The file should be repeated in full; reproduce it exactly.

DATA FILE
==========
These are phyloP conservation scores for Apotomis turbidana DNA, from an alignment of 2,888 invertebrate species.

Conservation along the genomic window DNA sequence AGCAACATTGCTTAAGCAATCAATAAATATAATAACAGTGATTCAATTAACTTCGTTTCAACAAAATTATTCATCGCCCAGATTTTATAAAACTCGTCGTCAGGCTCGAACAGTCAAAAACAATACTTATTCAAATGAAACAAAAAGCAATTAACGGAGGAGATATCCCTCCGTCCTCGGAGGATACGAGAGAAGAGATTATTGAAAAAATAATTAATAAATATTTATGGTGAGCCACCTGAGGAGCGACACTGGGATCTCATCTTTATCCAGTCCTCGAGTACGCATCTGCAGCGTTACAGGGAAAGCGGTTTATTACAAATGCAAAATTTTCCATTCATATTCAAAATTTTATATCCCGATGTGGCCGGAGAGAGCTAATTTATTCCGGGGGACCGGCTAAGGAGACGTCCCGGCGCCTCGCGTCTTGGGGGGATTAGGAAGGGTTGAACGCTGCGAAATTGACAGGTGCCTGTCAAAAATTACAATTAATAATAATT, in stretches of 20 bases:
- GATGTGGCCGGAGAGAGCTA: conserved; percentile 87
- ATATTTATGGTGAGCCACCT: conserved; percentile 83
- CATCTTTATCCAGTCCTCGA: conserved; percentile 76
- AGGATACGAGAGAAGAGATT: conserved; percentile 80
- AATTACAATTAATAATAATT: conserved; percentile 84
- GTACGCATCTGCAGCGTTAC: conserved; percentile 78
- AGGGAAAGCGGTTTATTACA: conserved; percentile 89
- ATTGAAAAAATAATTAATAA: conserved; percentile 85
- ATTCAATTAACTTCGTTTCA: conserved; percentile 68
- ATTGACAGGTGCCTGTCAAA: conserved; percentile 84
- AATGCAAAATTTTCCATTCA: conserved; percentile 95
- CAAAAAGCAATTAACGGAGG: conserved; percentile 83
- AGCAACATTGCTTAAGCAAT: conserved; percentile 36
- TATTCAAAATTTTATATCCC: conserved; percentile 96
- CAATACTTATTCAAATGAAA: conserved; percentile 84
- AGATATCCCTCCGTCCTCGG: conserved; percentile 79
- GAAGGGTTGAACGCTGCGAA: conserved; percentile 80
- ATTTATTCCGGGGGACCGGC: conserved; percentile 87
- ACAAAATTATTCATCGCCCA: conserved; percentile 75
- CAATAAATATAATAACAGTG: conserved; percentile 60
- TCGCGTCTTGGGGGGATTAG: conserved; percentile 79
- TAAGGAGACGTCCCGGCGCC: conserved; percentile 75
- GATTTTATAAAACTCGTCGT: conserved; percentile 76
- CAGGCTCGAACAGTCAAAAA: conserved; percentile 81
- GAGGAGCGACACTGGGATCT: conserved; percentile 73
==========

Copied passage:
These are phyloP conservation scores for Apotomis turbidana DNA, from an alignment of 2,888 invertebrate species.

Conservation along the genomic window DNA sequence AGCAACATTGCTTAAGCAATCAATAAATATAATAACAGTGATTCAATTAACTTCGTTTCAACAAAATTATTCATCGCCCAGATTTTATAAAACTCGTCGTCAGGCTCGAACAGTCAAAAACAATACTTATTCAAATGAAACAAAAAGCAATTAACGGAGGAGATATCCCTCCGTCCTCGGAGGATACGAGAGAAGAGATTATTGAAAAAATAATTAATAAATATTTATGGTGAGCCACCTGAGGAGCGACACTGGGATCTCATCTTTATCCAGTCCTCGAGTACGCATCTGCAGCGTTACAGGGAAAGCGGTTTATTACAAATGCAAAATTTTCCATTCATATTCAAAATTTTATATCCCGATGTGGCCGGAGAGAGCTAATTTATTCCGGGGGACCGGCTAAGGAGACGTCCCGGCGCCTCGCGTCTTGGGGGGATTAGGAAGGGTTGAACGCTGCGAAATTGACAGGTGCCTGTCAAAAATTACAATTAATAATAATT, in stretches of 20 bases:
- GATGTGGCCGGAGAGAGCTA: conserved; percentile 87
- ATATTTATGGTGAGCCACCT: conserved; percentile 83
- CATCTTTATCCAGTCCTCGA: conserved; percentile 76
- AGGATACGAGAGAAGAGATT: conserved; percentile 80
- AATTACAATTAATAATAATT: conserved; percentile 84
- GTACGCATCTGCAGCGTTAC: conserved; percentile 78
- AGGGAAAGCGGTTTATTACA: conserved; percentile 89
- ATTGAAAAAATAATTAATAA: conserved; percentile 85
- ATTCAATTAACTTCGTTTCA: conserved; percentile 68
- ATTGACAGGTGCCTGTCAAA: conserved; percentile 84
- AATGCAAAATTTTCCATTCA: conserved; percentile 95
- CAAAAAGCAATTAACGGAGG: conserved; percentile 83
- AGCAACATTGCTTAAGCAAT: conserved; percentile 36
- TATTCAAAATTTTATATCCC: conserved; percentile 96
- CAATACTTATTCAAATGAAA: conserved; percentile 84
- AGATATCCCTCCGTCCTCGG: conserved; percentile 79
- GAAGGGTTGAACGCTGCGAA: conserved; percentile 80
- ATTTATTCCGGGGGACCGGC: conserved; percentile 87
- ACAAAATTATTCATCGCCCA: conserved; percentile 75
- CAATAAATATAATAACAGTG: conserved; percentile 60
- TCGCGTCTTGGGGGGATTAG: conserved; percentile 79
- TAAGGAGACGTCCCGGCGCC: conserved; percentile 75
- GATTTTATAAAACTCGTCGT: conserved; percentile 76
- CAGGCTCGAACAGTCAAAAA: conserved; percentile 81
- GAGGAGCGACACTGGGATCT: conserved; percentile 73